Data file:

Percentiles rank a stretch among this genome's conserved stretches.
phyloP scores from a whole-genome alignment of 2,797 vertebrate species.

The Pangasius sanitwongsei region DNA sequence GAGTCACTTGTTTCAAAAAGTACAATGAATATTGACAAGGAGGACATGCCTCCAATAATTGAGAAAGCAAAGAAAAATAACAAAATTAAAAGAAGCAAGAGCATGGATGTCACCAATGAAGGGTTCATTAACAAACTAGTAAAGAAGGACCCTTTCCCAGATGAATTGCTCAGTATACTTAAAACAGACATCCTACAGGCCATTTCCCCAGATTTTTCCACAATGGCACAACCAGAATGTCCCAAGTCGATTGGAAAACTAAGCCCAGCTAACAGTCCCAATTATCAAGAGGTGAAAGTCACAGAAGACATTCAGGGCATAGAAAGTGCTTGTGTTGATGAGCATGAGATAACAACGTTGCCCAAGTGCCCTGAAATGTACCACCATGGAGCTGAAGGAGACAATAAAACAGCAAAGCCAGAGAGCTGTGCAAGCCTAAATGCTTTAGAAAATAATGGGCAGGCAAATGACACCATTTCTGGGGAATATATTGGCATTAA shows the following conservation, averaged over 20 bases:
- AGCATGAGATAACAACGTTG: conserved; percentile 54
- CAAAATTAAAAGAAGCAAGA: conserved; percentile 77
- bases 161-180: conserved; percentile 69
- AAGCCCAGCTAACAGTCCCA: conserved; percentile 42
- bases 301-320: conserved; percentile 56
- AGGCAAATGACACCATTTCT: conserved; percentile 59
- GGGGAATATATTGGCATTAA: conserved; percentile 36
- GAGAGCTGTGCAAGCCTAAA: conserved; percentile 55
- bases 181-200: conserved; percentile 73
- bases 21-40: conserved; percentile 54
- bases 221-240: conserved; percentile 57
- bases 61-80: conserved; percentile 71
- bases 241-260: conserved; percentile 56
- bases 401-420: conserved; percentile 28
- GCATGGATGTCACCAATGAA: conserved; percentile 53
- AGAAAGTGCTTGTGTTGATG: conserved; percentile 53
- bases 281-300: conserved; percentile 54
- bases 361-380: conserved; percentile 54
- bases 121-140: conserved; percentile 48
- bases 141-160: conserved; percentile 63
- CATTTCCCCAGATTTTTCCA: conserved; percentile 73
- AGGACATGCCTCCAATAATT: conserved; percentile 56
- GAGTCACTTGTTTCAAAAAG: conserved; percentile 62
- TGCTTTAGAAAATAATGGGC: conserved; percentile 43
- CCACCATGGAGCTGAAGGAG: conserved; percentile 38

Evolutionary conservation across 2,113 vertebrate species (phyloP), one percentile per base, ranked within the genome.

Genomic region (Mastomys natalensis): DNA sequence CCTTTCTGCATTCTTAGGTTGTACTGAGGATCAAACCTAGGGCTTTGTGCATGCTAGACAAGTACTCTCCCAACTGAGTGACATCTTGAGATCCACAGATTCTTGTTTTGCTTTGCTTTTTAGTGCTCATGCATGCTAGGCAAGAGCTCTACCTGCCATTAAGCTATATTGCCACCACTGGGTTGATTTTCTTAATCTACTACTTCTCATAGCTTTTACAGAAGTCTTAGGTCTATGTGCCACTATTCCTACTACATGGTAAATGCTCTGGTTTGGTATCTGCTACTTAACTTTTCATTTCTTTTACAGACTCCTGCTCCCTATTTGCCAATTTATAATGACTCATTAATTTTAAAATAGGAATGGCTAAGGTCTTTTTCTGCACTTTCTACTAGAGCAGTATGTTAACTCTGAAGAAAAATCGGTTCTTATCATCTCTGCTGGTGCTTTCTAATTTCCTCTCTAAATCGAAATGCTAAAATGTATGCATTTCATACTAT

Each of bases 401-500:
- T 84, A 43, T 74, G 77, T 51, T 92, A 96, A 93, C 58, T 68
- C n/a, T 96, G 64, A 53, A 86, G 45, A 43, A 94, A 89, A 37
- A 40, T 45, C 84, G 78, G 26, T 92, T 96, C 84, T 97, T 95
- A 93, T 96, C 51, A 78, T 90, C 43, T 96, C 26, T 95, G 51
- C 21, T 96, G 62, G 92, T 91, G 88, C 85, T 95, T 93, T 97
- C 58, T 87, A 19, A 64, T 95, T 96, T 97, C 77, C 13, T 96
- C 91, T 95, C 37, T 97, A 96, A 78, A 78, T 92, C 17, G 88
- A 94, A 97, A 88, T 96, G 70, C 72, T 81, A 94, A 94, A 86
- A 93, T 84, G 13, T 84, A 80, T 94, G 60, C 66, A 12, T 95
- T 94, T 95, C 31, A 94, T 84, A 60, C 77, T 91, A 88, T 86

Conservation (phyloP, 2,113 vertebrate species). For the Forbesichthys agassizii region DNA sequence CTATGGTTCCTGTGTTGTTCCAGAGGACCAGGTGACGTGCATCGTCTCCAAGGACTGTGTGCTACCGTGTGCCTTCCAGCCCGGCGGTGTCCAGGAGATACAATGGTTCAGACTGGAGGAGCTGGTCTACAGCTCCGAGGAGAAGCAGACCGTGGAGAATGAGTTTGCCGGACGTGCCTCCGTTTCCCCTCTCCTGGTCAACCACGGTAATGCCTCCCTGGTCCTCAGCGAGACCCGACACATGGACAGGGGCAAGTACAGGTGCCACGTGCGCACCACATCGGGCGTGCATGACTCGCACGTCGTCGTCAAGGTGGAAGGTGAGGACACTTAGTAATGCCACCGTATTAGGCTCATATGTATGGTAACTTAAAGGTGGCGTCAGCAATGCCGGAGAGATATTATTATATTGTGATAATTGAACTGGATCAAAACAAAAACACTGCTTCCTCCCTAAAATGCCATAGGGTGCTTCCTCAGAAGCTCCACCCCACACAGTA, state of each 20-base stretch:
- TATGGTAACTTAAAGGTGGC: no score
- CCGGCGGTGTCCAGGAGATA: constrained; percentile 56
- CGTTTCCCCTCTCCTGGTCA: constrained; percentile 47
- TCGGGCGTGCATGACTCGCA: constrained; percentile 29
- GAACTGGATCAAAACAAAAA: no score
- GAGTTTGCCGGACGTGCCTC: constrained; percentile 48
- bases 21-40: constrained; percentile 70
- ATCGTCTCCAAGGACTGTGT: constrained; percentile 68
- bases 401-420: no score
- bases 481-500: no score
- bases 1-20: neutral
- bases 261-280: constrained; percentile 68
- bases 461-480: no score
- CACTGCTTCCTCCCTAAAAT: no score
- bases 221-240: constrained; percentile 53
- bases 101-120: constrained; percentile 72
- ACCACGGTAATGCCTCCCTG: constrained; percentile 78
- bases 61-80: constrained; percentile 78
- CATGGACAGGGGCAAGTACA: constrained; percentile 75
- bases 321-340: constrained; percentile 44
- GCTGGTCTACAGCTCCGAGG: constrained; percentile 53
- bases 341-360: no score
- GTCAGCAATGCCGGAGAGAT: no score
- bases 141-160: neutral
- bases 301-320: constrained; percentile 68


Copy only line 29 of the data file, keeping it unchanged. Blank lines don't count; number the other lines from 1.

Evolutionary conservation across 2,113 vertebrate species (phyloP), one percentile per base, ranked within the genome.